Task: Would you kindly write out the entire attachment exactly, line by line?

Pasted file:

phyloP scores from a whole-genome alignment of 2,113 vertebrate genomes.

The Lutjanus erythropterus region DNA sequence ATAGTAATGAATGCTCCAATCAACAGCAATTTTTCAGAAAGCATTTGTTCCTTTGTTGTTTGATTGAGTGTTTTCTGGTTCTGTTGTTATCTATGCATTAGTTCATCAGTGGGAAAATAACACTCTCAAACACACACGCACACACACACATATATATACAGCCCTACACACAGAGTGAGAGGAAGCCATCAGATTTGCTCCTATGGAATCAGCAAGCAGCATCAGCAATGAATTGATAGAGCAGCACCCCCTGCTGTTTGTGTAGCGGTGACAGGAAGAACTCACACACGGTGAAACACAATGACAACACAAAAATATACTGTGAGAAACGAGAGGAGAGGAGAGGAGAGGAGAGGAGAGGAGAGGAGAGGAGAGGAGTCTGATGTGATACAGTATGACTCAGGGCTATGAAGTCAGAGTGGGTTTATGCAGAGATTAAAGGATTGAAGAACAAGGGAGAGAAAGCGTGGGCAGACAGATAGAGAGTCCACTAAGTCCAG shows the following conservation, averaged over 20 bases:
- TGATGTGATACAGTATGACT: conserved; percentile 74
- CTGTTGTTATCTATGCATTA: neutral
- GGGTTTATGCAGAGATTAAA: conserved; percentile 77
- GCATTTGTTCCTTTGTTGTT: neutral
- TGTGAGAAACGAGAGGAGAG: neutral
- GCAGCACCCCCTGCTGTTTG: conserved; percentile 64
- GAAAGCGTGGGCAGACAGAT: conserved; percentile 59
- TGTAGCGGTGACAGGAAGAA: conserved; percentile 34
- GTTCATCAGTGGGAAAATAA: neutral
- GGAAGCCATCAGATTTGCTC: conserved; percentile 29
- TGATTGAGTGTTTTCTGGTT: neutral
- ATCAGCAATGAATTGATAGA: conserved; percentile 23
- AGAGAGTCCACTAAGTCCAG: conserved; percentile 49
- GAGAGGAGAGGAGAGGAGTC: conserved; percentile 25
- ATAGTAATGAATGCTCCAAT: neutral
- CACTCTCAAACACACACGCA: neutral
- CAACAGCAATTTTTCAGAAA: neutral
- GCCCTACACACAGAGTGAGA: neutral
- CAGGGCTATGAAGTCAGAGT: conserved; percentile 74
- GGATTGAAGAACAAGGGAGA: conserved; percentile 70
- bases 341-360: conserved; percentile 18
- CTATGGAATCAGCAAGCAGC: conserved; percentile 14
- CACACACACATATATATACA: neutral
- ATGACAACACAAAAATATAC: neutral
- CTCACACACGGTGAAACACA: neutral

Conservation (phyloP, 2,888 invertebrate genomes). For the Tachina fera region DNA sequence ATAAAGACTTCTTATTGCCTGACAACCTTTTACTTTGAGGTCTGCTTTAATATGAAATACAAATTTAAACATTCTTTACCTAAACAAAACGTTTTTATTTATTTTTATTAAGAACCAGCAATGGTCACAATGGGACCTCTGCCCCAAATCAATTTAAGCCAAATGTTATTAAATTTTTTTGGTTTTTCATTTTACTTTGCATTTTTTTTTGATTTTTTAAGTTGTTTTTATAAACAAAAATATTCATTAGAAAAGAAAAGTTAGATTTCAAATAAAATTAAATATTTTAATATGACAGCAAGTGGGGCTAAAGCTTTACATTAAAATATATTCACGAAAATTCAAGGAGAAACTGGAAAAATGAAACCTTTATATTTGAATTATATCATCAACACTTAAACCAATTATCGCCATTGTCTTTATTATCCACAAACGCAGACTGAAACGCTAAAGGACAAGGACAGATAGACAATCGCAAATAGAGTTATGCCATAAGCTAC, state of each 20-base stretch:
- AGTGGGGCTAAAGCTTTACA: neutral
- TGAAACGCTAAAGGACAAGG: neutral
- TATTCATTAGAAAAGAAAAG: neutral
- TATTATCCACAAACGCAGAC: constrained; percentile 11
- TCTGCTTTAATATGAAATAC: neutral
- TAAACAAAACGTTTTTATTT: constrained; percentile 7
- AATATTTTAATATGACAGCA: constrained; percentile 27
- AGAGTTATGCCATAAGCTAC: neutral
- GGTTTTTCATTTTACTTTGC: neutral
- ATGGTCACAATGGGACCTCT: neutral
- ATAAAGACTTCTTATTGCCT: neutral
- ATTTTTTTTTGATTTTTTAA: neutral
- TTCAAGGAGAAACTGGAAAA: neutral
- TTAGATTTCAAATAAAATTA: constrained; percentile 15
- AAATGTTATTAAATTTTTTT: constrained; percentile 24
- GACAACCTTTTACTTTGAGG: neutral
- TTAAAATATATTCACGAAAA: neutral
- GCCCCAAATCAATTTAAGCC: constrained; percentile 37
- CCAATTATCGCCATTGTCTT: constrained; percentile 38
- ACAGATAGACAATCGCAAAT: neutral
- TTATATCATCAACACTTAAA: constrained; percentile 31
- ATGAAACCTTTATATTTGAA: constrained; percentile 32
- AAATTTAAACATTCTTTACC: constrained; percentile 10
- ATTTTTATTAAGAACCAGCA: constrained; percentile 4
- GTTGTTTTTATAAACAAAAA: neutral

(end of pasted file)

phyloP scores from a whole-genome alignment of 2,113 vertebrate genomes.

The Lutjanus erythropterus region DNA sequence ATAGTAATGAATGCTCCAATCAACAGCAATTTTTCAGAAAGCATTTGTTCCTTTGTTGTTTGATTGAGTGTTTTCTGGTTCTGTTGTTATCTATGCATTAGTTCATCAGTGGGAAAATAACACTCTCAAACACACACGCACACACACACATATATATACAGCCCTACACACAGAGTGAGAGGAAGCCATCAGATTTGCTCCTATGGAATCAGCAAGCAGCATCAGCAATGAATTGATAGAGCAGCACCCCCTGCTGTTTGTGTAGCGGTGACAGGAAGAACTCACACACGGTGAAACACAATGACAACACAAAAATATACTGTGAGAAACGAGAGGAGAGGAGAGGAGAGGAGAGGAGAGGAGAGGAGAGGAGAGGAGTCTGATGTGATACAGTATGACTCAGGGCTATGAAGTCAGAGTGGGTTTATGCAGAGATTAAAGGATTGAAGAACAAGGGAGAGAAAGCGTGGGCAGACAGATAGAGAGTCCACTAAGTCCAG shows the following conservation, averaged over 20 bases:
- TGATGTGATACAGTATGACT: conserved; percentile 74
- CTGTTGTTATCTATGCATTA: neutral
- GGGTTTATGCAGAGATTAAA: conserved; percentile 77
- GCATTTGTTCCTTTGTTGTT: neutral
- TGTGAGAAACGAGAGGAGAG: neutral
- GCAGCACCCCCTGCTGTTTG: conserved; percentile 64
- GAAAGCGTGGGCAGACAGAT: conserved; percentile 59
- TGTAGCGGTGACAGGAAGAA: conserved; percentile 34
- GTTCATCAGTGGGAAAATAA: neutral
- GGAAGCCATCAGATTTGCTC: conserved; percentile 29
- TGATTGAGTGTTTTCTGGTT: neutral
- ATCAGCAATGAATTGATAGA: conserved; percentile 23
- AGAGAGTCCACTAAGTCCAG: conserved; percentile 49
- GAGAGGAGAGGAGAGGAGTC: conserved; percentile 25
- ATAGTAATGAATGCTCCAAT: neutral
- CACTCTCAAACACACACGCA: neutral
- CAACAGCAATTTTTCAGAAA: neutral
- GCCCTACACACAGAGTGAGA: neutral
- CAGGGCTATGAAGTCAGAGT: conserved; percentile 74
- GGATTGAAGAACAAGGGAGA: conserved; percentile 70
- bases 341-360: conserved; percentile 18
- CTATGGAATCAGCAAGCAGC: conserved; percentile 14
- CACACACACATATATATACA: neutral
- ATGACAACACAAAAATATAC: neutral
- CTCACACACGGTGAAACACA: neutral

Conservation (phyloP, 2,888 invertebrate genomes). For the Tachina fera region DNA sequence ATAAAGACTTCTTATTGCCTGACAACCTTTTACTTTGAGGTCTGCTTTAATATGAAATACAAATTTAAACATTCTTTACCTAAACAAAACGTTTTTATTTATTTTTATTAAGAACCAGCAATGGTCACAATGGGACCTCTGCCCCAAATCAATTTAAGCCAAATGTTATTAAATTTTTTTGGTTTTTCATTTTACTTTGCATTTTTTTTTGATTTTTTAAGTTGTTTTTATAAACAAAAATATTCATTAGAAAAGAAAAGTTAGATTTCAAATAAAATTAAATATTTTAATATGACAGCAAGTGGGGCTAAAGCTTTACATTAAAATATATTCACGAAAATTCAAGGAGAAACTGGAAAAATGAAACCTTTATATTTGAATTATATCATCAACACTTAAACCAATTATCGCCATTGTCTTTATTATCCACAAACGCAGACTGAAACGCTAAAGGACAAGGACAGATAGACAATCGCAAATAGAGTTATGCCATAAGCTAC, state of each 20-base stretch:
- AGTGGGGCTAAAGCTTTACA: neutral
- TGAAACGCTAAAGGACAAGG: neutral
- TATTCATTAGAAAAGAAAAG: neutral
- TATTATCCACAAACGCAGAC: constrained; percentile 11
- TCTGCTTTAATATGAAATAC: neutral
- TAAACAAAACGTTTTTATTT: constrained; percentile 7
- AATATTTTAATATGACAGCA: constrained; percentile 27
- AGAGTTATGCCATAAGCTAC: neutral
- GGTTTTTCATTTTACTTTGC: neutral
- ATGGTCACAATGGGACCTCT: neutral
- ATAAAGACTTCTTATTGCCT: neutral
- ATTTTTTTTTGATTTTTTAA: neutral
- TTCAAGGAGAAACTGGAAAA: neutral
- TTAGATTTCAAATAAAATTA: constrained; percentile 15
- AAATGTTATTAAATTTTTTT: constrained; percentile 24
- GACAACCTTTTACTTTGAGG: neutral
- TTAAAATATATTCACGAAAA: neutral
- GCCCCAAATCAATTTAAGCC: constrained; percentile 37
- CCAATTATCGCCATTGTCTT: constrained; percentile 38
- ACAGATAGACAATCGCAAAT: neutral
- TTATATCATCAACACTTAAA: constrained; percentile 31
- ATGAAACCTTTATATTTGAA: constrained; percentile 32
- AAATTTAAACATTCTTTACC: constrained; percentile 10
- ATTTTTATTAAGAACCAGCA: constrained; percentile 4
- GTTGTTTTTATAAACAAAAA: neutral